Business’s now rely on email as an essential part of their every day communications both internally and externally. When it’s taken away you can’t operate, both you and your customers lose face, orders, time and money. What value do you put on your email service?

500 Internal Server Error Screenshot not what you get with qulity business email

Just what you don’t need to see in your browser

It’s Friday afternoon, you’re waiting for the big order to arrive to your webmail inbox and bang “Internal Server Error” appears on your screen! Frantic hitting of F5 does nothing but make your blood boil.

You phone your ISP and they confirm they have an email server error that their engineers are working on, “check the website and we will post updates”.

No amount of shouting, threats or pleading will make the engineers able to work any quicker and you are at their mercy.

What email service are you using? If it’s the bundled/discount service that comes along with your £20 / month (for some people reading this it may even be £20 per year) website hosting package, should you be surprised that sometimes it isn’t the premium service you’d hoped for?

You are probably paying just £2 per month for your email account (“an essential part of their every day communications”), that’s less than the price of a large Americano at a high street coffee chain.

For this you expect the following: 24/7/365 99.9% uptime, fast hosting, clear storage space allowance, bandwidth usage allowance, clear sending limits on size and numbers, email backups, spam filtering, virus filtering… the list goes on…

Some comparisons to your £2 per month for your “essential email service”

Monthly costs (averaging that you work just 19 days / month):

  • That little used fax line: £15.99 [1]
  • Pickup a coffee on the way to the office (while you check your email): £30 [2]
  • The Daily Express: £9.50 [3]
  • iPhone 6 on Vodafone £52.92 [4]
  • Window cleaner, office cleaner, am I making the point?

What does an real ISP need to pay for to provide an email account?

Server hosting, bandwidth, storage, backups (yes they do backups and pay for that space too), server admin, updates/security patches, support ‘humans’.

What does an real ISP have to contend with to provide an email account?

Daily dealing with: Hack attempts, ddos, daily spam, spam attacks, virus filtering, suspending compromised accounts to avoid them affecting other server users (you need to take your own security seriously… password etc?)

Maintaining: Actual server platform,  server operating system security and patching, email server software system security and patching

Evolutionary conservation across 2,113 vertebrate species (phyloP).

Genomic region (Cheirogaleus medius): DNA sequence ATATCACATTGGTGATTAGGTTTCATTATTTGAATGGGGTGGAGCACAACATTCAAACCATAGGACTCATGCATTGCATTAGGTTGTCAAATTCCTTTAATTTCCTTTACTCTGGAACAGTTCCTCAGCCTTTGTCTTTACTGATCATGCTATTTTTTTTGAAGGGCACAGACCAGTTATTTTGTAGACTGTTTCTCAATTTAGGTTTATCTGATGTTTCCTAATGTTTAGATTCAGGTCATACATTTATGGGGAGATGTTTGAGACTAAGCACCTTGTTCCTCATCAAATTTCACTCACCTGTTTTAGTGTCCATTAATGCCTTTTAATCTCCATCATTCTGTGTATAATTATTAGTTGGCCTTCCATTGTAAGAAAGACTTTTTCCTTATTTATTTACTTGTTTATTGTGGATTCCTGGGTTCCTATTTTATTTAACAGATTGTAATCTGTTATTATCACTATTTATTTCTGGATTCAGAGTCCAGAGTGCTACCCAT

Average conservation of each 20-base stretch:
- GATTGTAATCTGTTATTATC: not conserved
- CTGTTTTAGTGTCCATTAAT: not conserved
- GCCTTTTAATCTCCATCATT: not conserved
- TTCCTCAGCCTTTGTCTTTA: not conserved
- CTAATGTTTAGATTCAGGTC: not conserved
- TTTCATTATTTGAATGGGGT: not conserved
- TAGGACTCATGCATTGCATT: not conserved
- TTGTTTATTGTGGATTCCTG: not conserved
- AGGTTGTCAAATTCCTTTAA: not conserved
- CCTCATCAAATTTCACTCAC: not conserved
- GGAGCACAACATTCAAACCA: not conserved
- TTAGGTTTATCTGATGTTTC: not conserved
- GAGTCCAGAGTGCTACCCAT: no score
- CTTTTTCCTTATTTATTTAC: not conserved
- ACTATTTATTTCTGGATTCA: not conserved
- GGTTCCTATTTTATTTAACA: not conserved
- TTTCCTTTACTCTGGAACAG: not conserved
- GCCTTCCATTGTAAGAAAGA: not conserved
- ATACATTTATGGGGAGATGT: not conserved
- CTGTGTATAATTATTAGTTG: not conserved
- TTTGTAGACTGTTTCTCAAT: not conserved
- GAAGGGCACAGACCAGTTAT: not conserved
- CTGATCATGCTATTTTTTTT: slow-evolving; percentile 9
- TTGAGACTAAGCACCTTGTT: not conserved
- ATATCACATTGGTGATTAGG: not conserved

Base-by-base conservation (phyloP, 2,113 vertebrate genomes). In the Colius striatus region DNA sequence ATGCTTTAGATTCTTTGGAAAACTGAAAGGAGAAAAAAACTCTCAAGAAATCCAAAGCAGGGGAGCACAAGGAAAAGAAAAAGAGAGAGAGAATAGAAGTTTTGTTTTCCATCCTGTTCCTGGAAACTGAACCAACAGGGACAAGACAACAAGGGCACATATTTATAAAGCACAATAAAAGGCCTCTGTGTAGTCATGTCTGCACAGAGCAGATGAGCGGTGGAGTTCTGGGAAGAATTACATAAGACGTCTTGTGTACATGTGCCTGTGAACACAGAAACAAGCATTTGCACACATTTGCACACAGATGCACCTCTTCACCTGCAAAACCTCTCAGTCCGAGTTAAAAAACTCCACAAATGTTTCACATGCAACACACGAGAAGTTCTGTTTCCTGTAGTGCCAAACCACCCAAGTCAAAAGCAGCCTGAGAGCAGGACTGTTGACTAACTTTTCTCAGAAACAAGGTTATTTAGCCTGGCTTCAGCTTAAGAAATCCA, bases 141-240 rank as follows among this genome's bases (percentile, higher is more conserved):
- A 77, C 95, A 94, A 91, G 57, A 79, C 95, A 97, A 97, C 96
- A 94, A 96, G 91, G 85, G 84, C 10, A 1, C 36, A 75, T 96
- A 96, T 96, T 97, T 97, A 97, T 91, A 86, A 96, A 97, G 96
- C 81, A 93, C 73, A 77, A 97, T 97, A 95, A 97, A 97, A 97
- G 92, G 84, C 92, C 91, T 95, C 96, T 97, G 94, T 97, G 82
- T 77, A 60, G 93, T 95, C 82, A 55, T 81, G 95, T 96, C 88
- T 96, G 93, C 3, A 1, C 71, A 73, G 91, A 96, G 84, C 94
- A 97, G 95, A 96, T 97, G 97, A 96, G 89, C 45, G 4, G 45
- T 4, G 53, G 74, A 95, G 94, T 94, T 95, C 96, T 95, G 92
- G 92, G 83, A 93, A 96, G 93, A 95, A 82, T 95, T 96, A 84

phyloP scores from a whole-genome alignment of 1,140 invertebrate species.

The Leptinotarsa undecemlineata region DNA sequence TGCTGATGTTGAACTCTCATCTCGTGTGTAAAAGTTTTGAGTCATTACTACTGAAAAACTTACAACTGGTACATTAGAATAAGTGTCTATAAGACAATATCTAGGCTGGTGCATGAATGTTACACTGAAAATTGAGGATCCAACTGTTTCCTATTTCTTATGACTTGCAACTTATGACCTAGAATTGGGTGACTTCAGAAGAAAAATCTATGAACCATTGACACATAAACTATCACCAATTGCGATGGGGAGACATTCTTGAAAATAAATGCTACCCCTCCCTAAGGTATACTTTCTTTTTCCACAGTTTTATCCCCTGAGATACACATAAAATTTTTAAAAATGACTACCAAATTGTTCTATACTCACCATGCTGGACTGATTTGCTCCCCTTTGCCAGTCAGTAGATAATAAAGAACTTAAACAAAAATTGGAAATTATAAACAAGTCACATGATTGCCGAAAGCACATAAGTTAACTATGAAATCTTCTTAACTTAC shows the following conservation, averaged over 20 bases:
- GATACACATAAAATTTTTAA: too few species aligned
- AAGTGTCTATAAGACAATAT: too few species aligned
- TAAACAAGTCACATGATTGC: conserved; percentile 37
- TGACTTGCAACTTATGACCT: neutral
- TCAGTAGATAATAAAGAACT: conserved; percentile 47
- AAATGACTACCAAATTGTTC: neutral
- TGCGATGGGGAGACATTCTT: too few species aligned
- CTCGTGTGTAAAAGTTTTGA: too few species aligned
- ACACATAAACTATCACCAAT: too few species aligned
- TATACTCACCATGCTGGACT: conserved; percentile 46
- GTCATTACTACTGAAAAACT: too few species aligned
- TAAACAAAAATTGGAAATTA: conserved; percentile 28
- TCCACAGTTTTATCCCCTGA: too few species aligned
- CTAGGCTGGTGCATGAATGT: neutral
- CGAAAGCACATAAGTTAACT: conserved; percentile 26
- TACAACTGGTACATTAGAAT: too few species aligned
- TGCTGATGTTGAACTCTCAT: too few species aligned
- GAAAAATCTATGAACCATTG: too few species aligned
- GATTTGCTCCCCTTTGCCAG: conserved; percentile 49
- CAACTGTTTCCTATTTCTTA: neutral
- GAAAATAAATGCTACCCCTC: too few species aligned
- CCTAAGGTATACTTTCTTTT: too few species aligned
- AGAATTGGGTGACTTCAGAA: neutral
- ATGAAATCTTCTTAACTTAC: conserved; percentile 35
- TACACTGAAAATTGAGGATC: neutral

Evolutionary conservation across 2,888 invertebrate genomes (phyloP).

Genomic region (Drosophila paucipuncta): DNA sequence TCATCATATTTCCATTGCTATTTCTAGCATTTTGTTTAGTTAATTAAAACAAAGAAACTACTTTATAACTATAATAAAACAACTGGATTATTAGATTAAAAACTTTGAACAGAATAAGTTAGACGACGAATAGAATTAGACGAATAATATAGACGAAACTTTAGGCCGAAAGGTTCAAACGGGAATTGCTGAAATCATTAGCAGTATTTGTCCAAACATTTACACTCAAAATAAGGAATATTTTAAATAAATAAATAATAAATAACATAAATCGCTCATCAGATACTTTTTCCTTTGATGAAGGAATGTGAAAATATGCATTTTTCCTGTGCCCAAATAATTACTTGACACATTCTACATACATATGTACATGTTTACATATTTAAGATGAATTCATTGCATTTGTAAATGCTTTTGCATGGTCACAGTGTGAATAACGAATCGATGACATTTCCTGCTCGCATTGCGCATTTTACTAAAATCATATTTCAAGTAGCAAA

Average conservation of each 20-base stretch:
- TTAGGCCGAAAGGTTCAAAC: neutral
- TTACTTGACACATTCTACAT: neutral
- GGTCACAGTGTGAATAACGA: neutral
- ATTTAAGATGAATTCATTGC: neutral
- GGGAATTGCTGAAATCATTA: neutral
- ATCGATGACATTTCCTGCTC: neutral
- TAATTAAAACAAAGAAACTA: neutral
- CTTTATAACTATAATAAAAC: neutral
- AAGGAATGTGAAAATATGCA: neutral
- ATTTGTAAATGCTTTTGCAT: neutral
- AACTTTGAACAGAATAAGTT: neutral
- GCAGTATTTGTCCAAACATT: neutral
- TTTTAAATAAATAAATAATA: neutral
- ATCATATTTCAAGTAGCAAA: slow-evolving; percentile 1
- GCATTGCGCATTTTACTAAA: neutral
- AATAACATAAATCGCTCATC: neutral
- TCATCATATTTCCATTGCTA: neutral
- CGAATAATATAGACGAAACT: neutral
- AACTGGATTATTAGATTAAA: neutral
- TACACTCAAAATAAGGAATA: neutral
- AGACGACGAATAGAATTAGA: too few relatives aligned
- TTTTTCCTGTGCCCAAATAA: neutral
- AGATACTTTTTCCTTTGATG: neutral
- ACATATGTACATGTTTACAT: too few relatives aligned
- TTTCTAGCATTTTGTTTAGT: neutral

If something sounds too cheap to be true… does this sound like something you can expect for £2?

What can you do so sort out your email dilemma?

There are MANY quality providers of paid for business email services on-line, unfortunately there are even more providers of CHEAP email accounts normally resold by web designers who get it ‘bundled’ with their reseller hosting account.

You really need to PAY for a real business email service and get just that. You’ve got a wish list of business email requirements; 24/7/365 99.9% uptime, fast hosting, clear storage space allowance, bandwidth usage allowance, clear sending limits on size and numbers, email backups, spam filtering, virus filtering…

I recommend the following email,  services from G Suite [5]

All you need to do your best work, together in one package that works seamlessly from your computer, phone or tablet.

Email – Business email @yourcompany.com

Hangouts – Meet face-to-face with anyone, anywhere

Calendar – Easy scheduling for teams

Documents, Spreadsheets

Cloud Storage and more

Signup to G Suite Today

I have a number of 20% discount codes to give away, contact me to see if I have any left.

You have a responsibility to your business to make the best decisions on services you procure. Paying for a quality business email service that you can rely on, makes not only business sense but also, makes your life easier. It works, you get less spam, your less susceptible to viruses and you can communicate with your customers.


References (prices checked 25/09/2014):

  1. BT.com “direct debit for £15.99 a month” (http://www.productsandservices.bt.com/products/landline/line-rental-and-calling-plans)
  2. McDonald’s coffee @ £1.59
  3. The Daily Express
  4. Vodafone business iPhone 6 16GB, 12month contract (http://www.vodafone.co.uk/business/shop/iphone-for-business/)
  5. I am a member for the Google G Suite referral program for business email and may benefit if I someone I refer signs up for any of their paid services.